California 01/09/12 by Dean Kuipers — In response to the arrival of Journey, the Oregon wolf that is now roaming northern California’s Shasta County, the California Department of Fish and Game has put together a gray wolf Web page. The DFG put up the new page in response to a huge wave of public interest in the wolf, which is known as OR7 because of its origins in Oregon’s Imnaha wolf pack. – For complete article see,0,3411579.story?track=rss&utm_source=feedburner&utm_medium=feed&utm_campaign=Feed%3A+latimes%2Fnews%2Fscience%2Fenvironment+%28L.A.+Times+-+Environment%29

Nebraska 01/06/12 Columbus, Platte County:  Columbus Animal Control officers are looking for a stray dog that bit a 17-year-old girl on 18th Street a week ago near the old hospital building. The dog, described as a medium-sized black dog with longer hair, was last seen heading west in the 3000 block on 18th Street. Officers said the dog must be found or the victim will need to receive rabies vaccinations. Anyone who knows the whereabouts of this animal should contact Animal Control at (402)-564-8839 or the police department at (402)-564-3201.

North Carolina 01/06/12 Alamance County: A skunk that was killed by two unvaccinated puppies earlier in the week at an address on Mine Creek Road has tested positive for rabies. See

Texas 01/06/12 Parker County:  As many as 18 people may have been exposed to a three month old male Husky mix puppy that has tested positive for him. See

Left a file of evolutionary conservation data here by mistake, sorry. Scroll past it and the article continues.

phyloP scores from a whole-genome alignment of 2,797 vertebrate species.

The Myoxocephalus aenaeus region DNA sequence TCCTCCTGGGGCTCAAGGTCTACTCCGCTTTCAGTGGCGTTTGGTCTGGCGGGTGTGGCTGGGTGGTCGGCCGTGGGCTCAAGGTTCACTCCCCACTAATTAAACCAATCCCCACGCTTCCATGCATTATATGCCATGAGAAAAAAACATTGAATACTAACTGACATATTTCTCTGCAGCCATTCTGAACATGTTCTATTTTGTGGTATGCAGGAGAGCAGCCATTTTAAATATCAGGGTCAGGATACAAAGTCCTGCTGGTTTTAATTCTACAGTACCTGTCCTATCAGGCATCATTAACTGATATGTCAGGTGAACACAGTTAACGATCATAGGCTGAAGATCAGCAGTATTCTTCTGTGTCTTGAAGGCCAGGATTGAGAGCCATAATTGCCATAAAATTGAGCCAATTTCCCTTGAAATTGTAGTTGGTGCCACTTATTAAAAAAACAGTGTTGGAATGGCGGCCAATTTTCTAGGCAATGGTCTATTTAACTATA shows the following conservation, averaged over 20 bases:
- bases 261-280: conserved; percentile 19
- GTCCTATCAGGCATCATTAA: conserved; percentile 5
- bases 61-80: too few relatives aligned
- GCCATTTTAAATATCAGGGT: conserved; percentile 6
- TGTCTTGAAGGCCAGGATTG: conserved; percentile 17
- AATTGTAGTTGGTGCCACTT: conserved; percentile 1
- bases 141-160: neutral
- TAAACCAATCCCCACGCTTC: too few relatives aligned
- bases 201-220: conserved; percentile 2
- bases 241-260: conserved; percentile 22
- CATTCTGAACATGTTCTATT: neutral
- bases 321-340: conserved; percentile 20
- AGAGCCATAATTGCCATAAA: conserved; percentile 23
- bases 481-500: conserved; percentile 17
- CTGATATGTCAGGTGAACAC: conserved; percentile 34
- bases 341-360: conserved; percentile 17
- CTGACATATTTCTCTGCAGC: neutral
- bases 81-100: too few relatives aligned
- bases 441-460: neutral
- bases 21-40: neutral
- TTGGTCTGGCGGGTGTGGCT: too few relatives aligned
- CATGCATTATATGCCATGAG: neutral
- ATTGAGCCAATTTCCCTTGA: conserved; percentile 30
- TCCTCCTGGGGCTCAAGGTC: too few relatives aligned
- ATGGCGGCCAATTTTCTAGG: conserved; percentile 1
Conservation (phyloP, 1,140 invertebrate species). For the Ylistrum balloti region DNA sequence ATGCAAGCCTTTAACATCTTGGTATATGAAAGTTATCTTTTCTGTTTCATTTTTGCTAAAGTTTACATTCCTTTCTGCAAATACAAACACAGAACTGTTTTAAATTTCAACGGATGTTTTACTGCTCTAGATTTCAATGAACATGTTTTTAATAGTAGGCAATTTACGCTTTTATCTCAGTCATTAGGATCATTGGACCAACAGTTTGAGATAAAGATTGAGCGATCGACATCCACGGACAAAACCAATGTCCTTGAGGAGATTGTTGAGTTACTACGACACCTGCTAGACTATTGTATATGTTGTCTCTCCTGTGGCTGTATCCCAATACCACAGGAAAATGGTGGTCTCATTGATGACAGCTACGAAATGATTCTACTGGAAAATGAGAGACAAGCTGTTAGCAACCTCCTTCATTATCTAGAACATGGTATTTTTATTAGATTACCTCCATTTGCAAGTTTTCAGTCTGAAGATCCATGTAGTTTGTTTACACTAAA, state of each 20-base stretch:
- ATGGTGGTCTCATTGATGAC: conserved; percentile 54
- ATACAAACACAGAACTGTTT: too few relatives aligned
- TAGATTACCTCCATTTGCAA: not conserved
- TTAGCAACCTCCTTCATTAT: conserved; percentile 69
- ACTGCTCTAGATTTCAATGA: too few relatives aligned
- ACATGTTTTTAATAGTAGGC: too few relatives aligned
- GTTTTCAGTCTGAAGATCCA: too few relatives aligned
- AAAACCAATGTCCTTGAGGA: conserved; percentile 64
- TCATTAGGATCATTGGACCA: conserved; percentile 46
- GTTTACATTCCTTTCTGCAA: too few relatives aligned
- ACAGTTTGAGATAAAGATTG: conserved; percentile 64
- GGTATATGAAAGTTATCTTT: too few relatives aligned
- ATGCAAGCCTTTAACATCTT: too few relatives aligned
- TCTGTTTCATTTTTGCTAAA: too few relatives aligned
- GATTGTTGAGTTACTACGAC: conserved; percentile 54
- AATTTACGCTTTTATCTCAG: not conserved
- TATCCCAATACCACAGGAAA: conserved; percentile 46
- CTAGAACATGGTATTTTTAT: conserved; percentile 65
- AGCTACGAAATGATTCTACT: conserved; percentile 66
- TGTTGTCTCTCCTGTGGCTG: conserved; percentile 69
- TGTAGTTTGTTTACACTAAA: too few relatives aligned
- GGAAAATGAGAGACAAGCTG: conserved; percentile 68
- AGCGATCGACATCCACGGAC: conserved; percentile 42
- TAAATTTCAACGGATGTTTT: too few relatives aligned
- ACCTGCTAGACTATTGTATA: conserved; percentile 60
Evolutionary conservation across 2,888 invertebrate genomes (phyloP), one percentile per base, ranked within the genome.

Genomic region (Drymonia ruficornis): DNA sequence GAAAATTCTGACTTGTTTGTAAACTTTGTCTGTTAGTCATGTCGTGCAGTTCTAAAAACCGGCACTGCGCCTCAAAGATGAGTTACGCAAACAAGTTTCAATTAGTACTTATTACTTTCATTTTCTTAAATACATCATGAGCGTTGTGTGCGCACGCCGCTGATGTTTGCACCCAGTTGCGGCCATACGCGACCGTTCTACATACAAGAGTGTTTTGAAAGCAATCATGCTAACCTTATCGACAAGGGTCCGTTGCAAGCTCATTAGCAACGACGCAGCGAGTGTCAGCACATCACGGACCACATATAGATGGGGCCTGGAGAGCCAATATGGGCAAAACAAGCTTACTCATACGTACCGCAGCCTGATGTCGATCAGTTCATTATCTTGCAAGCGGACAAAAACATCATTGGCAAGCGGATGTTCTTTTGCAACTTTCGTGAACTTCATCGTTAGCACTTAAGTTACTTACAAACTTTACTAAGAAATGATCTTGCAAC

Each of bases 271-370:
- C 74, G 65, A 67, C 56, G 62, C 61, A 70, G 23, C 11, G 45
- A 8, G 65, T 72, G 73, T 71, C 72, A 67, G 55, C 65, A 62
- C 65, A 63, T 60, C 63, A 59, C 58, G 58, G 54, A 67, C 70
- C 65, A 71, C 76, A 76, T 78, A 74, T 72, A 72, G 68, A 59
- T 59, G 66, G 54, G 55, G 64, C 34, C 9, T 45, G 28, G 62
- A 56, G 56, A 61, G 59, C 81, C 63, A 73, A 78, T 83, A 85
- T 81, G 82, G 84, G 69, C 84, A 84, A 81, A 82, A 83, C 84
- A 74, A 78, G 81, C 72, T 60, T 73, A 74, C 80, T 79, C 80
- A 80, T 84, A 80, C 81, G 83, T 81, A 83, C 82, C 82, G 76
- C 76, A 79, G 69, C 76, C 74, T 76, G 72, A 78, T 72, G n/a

Nova Scotia 01/09/12 by Michael MacDonald — Parks Canada plans to pay an American biologist $100,000 to come up with a plan to reduce encounters between people and coyotes in Cape Breton Highlands National Park. The proposed contract announced Monday comes more than two years after a young Toronto woman was mauled to death by coyotes while hiking alone in the park. Taylor Mitchell’s death on Oct. 28, 2009, marked the first recorded fatal coyote attack in Nova Scotia, and only the second in North America. Ten months later, an unidentified 16-year-old Nova Scotia girl was bitten twice on the scalp as she slept outside at one of the park’s campgrounds. The girl needed stitches to close her wounds. The maulings were among several coyote attacks across Nova Scotia that prompted the province to offer a $20 bounty for coyote pelts. About 2,600 of the province’s 8,000 coyotes were trapped last season for the bounty. An official with Parks Canada said no one was immediately available for comment. The federal government’s two-year project in Cape Breton will include live-trapping coyotes in the park and tracking them with global positioning system collars. Parks Canada says the contract will be awarded to Stan Gehrt at the Max McGraw Wildlife Foundation in Dundee, Ill., unless a better bid comes forward in the next two weeks. – For complete article see